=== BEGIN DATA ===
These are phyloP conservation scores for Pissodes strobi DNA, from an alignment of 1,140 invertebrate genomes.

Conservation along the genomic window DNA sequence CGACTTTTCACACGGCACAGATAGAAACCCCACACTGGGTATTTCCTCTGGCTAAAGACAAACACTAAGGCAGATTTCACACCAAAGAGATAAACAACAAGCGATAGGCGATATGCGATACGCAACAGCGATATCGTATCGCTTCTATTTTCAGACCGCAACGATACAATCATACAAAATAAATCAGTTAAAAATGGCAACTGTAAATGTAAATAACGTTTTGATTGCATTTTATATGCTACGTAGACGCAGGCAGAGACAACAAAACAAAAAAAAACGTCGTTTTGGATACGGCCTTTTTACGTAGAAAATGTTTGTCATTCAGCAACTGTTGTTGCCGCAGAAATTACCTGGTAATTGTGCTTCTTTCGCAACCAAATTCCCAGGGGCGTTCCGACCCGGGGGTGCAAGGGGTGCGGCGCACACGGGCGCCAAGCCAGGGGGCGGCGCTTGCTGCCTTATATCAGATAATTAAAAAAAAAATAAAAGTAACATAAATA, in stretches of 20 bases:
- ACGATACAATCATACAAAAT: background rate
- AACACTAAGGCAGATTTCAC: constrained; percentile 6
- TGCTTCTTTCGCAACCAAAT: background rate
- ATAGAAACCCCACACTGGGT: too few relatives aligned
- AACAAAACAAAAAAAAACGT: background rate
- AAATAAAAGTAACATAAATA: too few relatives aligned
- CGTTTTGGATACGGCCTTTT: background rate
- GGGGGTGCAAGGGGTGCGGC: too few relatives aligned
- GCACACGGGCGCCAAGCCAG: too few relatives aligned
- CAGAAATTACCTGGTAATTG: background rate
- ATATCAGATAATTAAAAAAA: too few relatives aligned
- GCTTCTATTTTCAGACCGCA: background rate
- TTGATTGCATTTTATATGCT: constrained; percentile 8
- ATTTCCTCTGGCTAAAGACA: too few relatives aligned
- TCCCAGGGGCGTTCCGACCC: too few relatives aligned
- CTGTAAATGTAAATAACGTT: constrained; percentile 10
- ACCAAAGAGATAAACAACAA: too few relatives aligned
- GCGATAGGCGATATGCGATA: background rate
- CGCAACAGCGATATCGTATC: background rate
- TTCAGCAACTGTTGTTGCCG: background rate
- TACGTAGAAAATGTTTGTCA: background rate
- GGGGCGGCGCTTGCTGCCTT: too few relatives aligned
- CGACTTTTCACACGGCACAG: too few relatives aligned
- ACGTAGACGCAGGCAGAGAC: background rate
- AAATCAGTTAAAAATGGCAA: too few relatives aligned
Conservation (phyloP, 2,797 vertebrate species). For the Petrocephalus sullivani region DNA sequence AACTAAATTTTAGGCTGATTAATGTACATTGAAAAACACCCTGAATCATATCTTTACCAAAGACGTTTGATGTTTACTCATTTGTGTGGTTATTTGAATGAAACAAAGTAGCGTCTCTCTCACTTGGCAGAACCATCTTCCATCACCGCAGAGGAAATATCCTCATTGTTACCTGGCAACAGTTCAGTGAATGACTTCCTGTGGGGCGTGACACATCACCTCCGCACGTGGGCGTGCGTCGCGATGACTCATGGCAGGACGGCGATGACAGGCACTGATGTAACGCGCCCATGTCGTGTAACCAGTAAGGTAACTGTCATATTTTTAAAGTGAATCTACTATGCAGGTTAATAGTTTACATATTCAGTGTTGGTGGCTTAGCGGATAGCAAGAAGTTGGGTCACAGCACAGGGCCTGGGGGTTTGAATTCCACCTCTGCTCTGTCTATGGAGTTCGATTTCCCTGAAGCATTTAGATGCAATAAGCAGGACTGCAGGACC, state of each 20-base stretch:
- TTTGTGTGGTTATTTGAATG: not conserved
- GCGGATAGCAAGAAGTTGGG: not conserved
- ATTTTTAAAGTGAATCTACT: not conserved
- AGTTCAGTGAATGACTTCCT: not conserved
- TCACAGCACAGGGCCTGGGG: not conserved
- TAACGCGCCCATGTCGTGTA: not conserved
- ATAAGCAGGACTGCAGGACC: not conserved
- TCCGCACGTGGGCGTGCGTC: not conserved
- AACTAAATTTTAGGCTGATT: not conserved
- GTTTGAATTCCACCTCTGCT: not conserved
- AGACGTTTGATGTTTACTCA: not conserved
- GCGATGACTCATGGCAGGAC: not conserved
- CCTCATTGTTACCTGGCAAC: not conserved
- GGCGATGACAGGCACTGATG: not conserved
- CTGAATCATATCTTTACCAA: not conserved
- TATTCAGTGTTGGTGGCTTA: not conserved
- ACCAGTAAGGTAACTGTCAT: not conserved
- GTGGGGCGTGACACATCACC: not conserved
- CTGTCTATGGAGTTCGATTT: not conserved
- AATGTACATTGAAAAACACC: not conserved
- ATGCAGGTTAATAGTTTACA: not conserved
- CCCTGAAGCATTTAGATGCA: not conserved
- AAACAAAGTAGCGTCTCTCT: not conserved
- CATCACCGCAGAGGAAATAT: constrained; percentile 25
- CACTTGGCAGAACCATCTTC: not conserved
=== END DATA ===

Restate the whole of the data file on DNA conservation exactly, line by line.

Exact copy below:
These are phyloP conservation scores for Pissodes strobi DNA, from an alignment of 1,140 invertebrate genomes.

Conservation along the genomic window DNA sequence CGACTTTTCACACGGCACAGATAGAAACCCCACACTGGGTATTTCCTCTGGCTAAAGACAAACACTAAGGCAGATTTCACACCAAAGAGATAAACAACAAGCGATAGGCGATATGCGATACGCAACAGCGATATCGTATCGCTTCTATTTTCAGACCGCAACGATACAATCATACAAAATAAATCAGTTAAAAATGGCAACTGTAAATGTAAATAACGTTTTGATTGCATTTTATATGCTACGTAGACGCAGGCAGAGACAACAAAACAAAAAAAAACGTCGTTTTGGATACGGCCTTTTTACGTAGAAAATGTTTGTCATTCAGCAACTGTTGTTGCCGCAGAAATTACCTGGTAATTGTGCTTCTTTCGCAACCAAATTCCCAGGGGCGTTCCGACCCGGGGGTGCAAGGGGTGCGGCGCACACGGGCGCCAAGCCAGGGGGCGGCGCTTGCTGCCTTATATCAGATAATTAAAAAAAAAATAAAAGTAACATAAATA, in stretches of 20 bases:
- ACGATACAATCATACAAAAT: background rate
- AACACTAAGGCAGATTTCAC: constrained; percentile 6
- TGCTTCTTTCGCAACCAAAT: background rate
- ATAGAAACCCCACACTGGGT: too few relatives aligned
- AACAAAACAAAAAAAAACGT: background rate
- AAATAAAAGTAACATAAATA: too few relatives aligned
- CGTTTTGGATACGGCCTTTT: background rate
- GGGGGTGCAAGGGGTGCGGC: too few relatives aligned
- GCACACGGGCGCCAAGCCAG: too few relatives aligned
- CAGAAATTACCTGGTAATTG: background rate
- ATATCAGATAATTAAAAAAA: too few relatives aligned
- GCTTCTATTTTCAGACCGCA: background rate
- TTGATTGCATTTTATATGCT: constrained; percentile 8
- ATTTCCTCTGGCTAAAGACA: too few relatives aligned
- TCCCAGGGGCGTTCCGACCC: too few relatives aligned
- CTGTAAATGTAAATAACGTT: constrained; percentile 10
- ACCAAAGAGATAAACAACAA: too few relatives aligned
- GCGATAGGCGATATGCGATA: background rate
- CGCAACAGCGATATCGTATC: background rate
- TTCAGCAACTGTTGTTGCCG: background rate
- TACGTAGAAAATGTTTGTCA: background rate
- GGGGCGGCGCTTGCTGCCTT: too few relatives aligned
- CGACTTTTCACACGGCACAG: too few relatives aligned
- ACGTAGACGCAGGCAGAGAC: background rate
- AAATCAGTTAAAAATGGCAA: too few relatives aligned
Conservation (phyloP, 2,797 vertebrate species). For the Petrocephalus sullivani region DNA sequence AACTAAATTTTAGGCTGATTAATGTACATTGAAAAACACCCTGAATCATATCTTTACCAAAGACGTTTGATGTTTACTCATTTGTGTGGTTATTTGAATGAAACAAAGTAGCGTCTCTCTCACTTGGCAGAACCATCTTCCATCACCGCAGAGGAAATATCCTCATTGTTACCTGGCAACAGTTCAGTGAATGACTTCCTGTGGGGCGTGACACATCACCTCCGCACGTGGGCGTGCGTCGCGATGACTCATGGCAGGACGGCGATGACAGGCACTGATGTAACGCGCCCATGTCGTGTAACCAGTAAGGTAACTGTCATATTTTTAAAGTGAATCTACTATGCAGGTTAATAGTTTACATATTCAGTGTTGGTGGCTTAGCGGATAGCAAGAAGTTGGGTCACAGCACAGGGCCTGGGGGTTTGAATTCCACCTCTGCTCTGTCTATGGAGTTCGATTTCCCTGAAGCATTTAGATGCAATAAGCAGGACTGCAGGACC, state of each 20-base stretch:
- TTTGTGTGGTTATTTGAATG: not conserved
- GCGGATAGCAAGAAGTTGGG: not conserved
- ATTTTTAAAGTGAATCTACT: not conserved
- AGTTCAGTGAATGACTTCCT: not conserved
- TCACAGCACAGGGCCTGGGG: not conserved
- TAACGCGCCCATGTCGTGTA: not conserved
- ATAAGCAGGACTGCAGGACC: not conserved
- TCCGCACGTGGGCGTGCGTC: not conserved
- AACTAAATTTTAGGCTGATT: not conserved
- GTTTGAATTCCACCTCTGCT: not conserved
- AGACGTTTGATGTTTACTCA: not conserved
- GCGATGACTCATGGCAGGAC: not conserved
- CCTCATTGTTACCTGGCAAC: not conserved
- GGCGATGACAGGCACTGATG: not conserved
- CTGAATCATATCTTTACCAA: not conserved
- TATTCAGTGTTGGTGGCTTA: not conserved
- ACCAGTAAGGTAACTGTCAT: not conserved
- GTGGGGCGTGACACATCACC: not conserved
- CTGTCTATGGAGTTCGATTT: not conserved
- AATGTACATTGAAAAACACC: not conserved
- ATGCAGGTTAATAGTTTACA: not conserved
- CCCTGAAGCATTTAGATGCA: not conserved
- AAACAAAGTAGCGTCTCTCT: not conserved
- CATCACCGCAGAGGAAATAT: constrained; percentile 25
- CACTTGGCAGAACCATCTTC: not conserved